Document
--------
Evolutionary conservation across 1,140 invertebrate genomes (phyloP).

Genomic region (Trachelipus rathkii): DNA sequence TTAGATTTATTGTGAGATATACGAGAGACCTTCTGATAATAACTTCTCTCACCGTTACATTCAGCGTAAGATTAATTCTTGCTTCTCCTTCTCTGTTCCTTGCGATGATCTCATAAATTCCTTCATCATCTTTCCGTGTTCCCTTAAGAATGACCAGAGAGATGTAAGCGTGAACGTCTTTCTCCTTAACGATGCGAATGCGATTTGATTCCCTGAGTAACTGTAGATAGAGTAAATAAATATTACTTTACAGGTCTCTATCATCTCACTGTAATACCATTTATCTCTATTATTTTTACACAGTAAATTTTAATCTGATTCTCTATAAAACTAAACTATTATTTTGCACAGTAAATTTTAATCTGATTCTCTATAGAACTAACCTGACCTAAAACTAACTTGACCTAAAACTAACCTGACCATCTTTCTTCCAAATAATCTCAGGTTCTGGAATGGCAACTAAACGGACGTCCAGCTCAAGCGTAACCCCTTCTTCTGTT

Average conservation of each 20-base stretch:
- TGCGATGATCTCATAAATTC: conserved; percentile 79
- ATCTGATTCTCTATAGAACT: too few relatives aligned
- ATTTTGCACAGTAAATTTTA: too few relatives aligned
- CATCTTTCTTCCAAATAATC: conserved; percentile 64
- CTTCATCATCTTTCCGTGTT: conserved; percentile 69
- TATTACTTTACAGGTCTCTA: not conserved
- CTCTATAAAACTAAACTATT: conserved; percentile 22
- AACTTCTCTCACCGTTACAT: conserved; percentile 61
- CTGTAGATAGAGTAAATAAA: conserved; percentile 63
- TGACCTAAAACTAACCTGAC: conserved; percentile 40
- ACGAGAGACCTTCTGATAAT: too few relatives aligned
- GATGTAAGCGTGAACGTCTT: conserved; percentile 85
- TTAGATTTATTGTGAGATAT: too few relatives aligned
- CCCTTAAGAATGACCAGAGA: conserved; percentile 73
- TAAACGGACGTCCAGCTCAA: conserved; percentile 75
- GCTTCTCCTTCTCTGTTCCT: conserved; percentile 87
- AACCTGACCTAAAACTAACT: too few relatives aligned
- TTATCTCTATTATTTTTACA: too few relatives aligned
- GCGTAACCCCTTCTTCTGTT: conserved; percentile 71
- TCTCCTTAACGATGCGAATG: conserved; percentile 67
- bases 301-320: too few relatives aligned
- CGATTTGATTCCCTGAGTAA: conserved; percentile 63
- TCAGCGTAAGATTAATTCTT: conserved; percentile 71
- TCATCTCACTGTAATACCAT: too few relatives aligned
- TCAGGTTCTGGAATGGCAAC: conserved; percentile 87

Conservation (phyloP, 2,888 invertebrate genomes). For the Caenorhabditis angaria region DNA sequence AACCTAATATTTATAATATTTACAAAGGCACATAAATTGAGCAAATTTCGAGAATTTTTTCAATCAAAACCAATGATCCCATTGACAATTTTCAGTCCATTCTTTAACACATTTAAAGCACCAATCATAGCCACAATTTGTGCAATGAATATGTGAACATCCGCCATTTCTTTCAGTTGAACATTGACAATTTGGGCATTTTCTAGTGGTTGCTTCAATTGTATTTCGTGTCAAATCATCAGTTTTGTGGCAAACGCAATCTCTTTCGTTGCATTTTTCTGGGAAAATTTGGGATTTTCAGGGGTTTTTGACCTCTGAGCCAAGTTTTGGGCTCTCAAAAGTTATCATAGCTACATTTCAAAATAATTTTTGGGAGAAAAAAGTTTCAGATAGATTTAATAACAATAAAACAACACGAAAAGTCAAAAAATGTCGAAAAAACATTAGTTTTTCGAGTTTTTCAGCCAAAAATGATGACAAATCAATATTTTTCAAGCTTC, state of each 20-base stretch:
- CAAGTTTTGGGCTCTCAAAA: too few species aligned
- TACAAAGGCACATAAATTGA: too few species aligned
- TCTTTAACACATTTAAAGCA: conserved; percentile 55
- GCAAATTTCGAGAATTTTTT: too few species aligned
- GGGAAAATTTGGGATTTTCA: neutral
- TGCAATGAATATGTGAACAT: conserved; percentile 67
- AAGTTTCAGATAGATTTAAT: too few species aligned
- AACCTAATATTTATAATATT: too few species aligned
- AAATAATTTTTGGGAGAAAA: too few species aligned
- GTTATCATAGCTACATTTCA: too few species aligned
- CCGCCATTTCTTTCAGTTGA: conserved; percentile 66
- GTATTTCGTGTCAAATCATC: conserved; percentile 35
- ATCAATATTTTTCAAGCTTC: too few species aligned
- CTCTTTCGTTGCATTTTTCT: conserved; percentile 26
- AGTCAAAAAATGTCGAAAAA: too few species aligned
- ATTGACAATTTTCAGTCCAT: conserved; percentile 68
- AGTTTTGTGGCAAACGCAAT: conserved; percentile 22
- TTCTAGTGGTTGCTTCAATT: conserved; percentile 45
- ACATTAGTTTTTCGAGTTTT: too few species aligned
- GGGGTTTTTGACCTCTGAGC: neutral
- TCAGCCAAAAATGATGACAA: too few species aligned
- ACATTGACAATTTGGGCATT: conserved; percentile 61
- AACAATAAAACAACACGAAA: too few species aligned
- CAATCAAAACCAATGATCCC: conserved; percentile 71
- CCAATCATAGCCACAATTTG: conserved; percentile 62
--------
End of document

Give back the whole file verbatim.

Evolutionary conservation across 1,140 invertebrate genomes (phyloP).

Genomic region (Trachelipus rathkii): DNA sequence TTAGATTTATTGTGAGATATACGAGAGACCTTCTGATAATAACTTCTCTCACCGTTACATTCAGCGTAAGATTAATTCTTGCTTCTCCTTCTCTGTTCCTTGCGATGATCTCATAAATTCCTTCATCATCTTTCCGTGTTCCCTTAAGAATGACCAGAGAGATGTAAGCGTGAACGTCTTTCTCCTTAACGATGCGAATGCGATTTGATTCCCTGAGTAACTGTAGATAGAGTAAATAAATATTACTTTACAGGTCTCTATCATCTCACTGTAATACCATTTATCTCTATTATTTTTACACAGTAAATTTTAATCTGATTCTCTATAAAACTAAACTATTATTTTGCACAGTAAATTTTAATCTGATTCTCTATAGAACTAACCTGACCTAAAACTAACTTGACCTAAAACTAACCTGACCATCTTTCTTCCAAATAATCTCAGGTTCTGGAATGGCAACTAAACGGACGTCCAGCTCAAGCGTAACCCCTTCTTCTGTT

Average conservation of each 20-base stretch:
- TGCGATGATCTCATAAATTC: conserved; percentile 79
- ATCTGATTCTCTATAGAACT: too few relatives aligned
- ATTTTGCACAGTAAATTTTA: too few relatives aligned
- CATCTTTCTTCCAAATAATC: conserved; percentile 64
- CTTCATCATCTTTCCGTGTT: conserved; percentile 69
- TATTACTTTACAGGTCTCTA: not conserved
- CTCTATAAAACTAAACTATT: conserved; percentile 22
- AACTTCTCTCACCGTTACAT: conserved; percentile 61
- CTGTAGATAGAGTAAATAAA: conserved; percentile 63
- TGACCTAAAACTAACCTGAC: conserved; percentile 40
- ACGAGAGACCTTCTGATAAT: too few relatives aligned
- GATGTAAGCGTGAACGTCTT: conserved; percentile 85
- TTAGATTTATTGTGAGATAT: too few relatives aligned
- CCCTTAAGAATGACCAGAGA: conserved; percentile 73
- TAAACGGACGTCCAGCTCAA: conserved; percentile 75
- GCTTCTCCTTCTCTGTTCCT: conserved; percentile 87
- AACCTGACCTAAAACTAACT: too few relatives aligned
- TTATCTCTATTATTTTTACA: too few relatives aligned
- GCGTAACCCCTTCTTCTGTT: conserved; percentile 71
- TCTCCTTAACGATGCGAATG: conserved; percentile 67
- bases 301-320: too few relatives aligned
- CGATTTGATTCCCTGAGTAA: conserved; percentile 63
- TCAGCGTAAGATTAATTCTT: conserved; percentile 71
- TCATCTCACTGTAATACCAT: too few relatives aligned
- TCAGGTTCTGGAATGGCAAC: conserved; percentile 87

Conservation (phyloP, 2,888 invertebrate genomes). For the Caenorhabditis angaria region DNA sequence AACCTAATATTTATAATATTTACAAAGGCACATAAATTGAGCAAATTTCGAGAATTTTTTCAATCAAAACCAATGATCCCATTGACAATTTTCAGTCCATTCTTTAACACATTTAAAGCACCAATCATAGCCACAATTTGTGCAATGAATATGTGAACATCCGCCATTTCTTTCAGTTGAACATTGACAATTTGGGCATTTTCTAGTGGTTGCTTCAATTGTATTTCGTGTCAAATCATCAGTTTTGTGGCAAACGCAATCTCTTTCGTTGCATTTTTCTGGGAAAATTTGGGATTTTCAGGGGTTTTTGACCTCTGAGCCAAGTTTTGGGCTCTCAAAAGTTATCATAGCTACATTTCAAAATAATTTTTGGGAGAAAAAAGTTTCAGATAGATTTAATAACAATAAAACAACACGAAAAGTCAAAAAATGTCGAAAAAACATTAGTTTTTCGAGTTTTTCAGCCAAAAATGATGACAAATCAATATTTTTCAAGCTTC, state of each 20-base stretch:
- CAAGTTTTGGGCTCTCAAAA: too few species aligned
- TACAAAGGCACATAAATTGA: too few species aligned
- TCTTTAACACATTTAAAGCA: conserved; percentile 55
- GCAAATTTCGAGAATTTTTT: too few species aligned
- GGGAAAATTTGGGATTTTCA: neutral
- TGCAATGAATATGTGAACAT: conserved; percentile 67
- AAGTTTCAGATAGATTTAAT: too few species aligned
- AACCTAATATTTATAATATT: too few species aligned
- AAATAATTTTTGGGAGAAAA: too few species aligned
- GTTATCATAGCTACATTTCA: too few species aligned
- CCGCCATTTCTTTCAGTTGA: conserved; percentile 66
- GTATTTCGTGTCAAATCATC: conserved; percentile 35
- ATCAATATTTTTCAAGCTTC: too few species aligned
- CTCTTTCGTTGCATTTTTCT: conserved; percentile 26
- AGTCAAAAAATGTCGAAAAA: too few species aligned
- ATTGACAATTTTCAGTCCAT: conserved; percentile 68
- AGTTTTGTGGCAAACGCAAT: conserved; percentile 22
- TTCTAGTGGTTGCTTCAATT: conserved; percentile 45
- ACATTAGTTTTTCGAGTTTT: too few species aligned
- GGGGTTTTTGACCTCTGAGC: neutral
- TCAGCCAAAAATGATGACAA: too few species aligned
- ACATTGACAATTTGGGCATT: conserved; percentile 61
- AACAATAAAACAACACGAAA: too few species aligned
- CAATCAAAACCAATGATCCC: conserved; percentile 71
- CCAATCATAGCCACAATTTG: conserved; percentile 62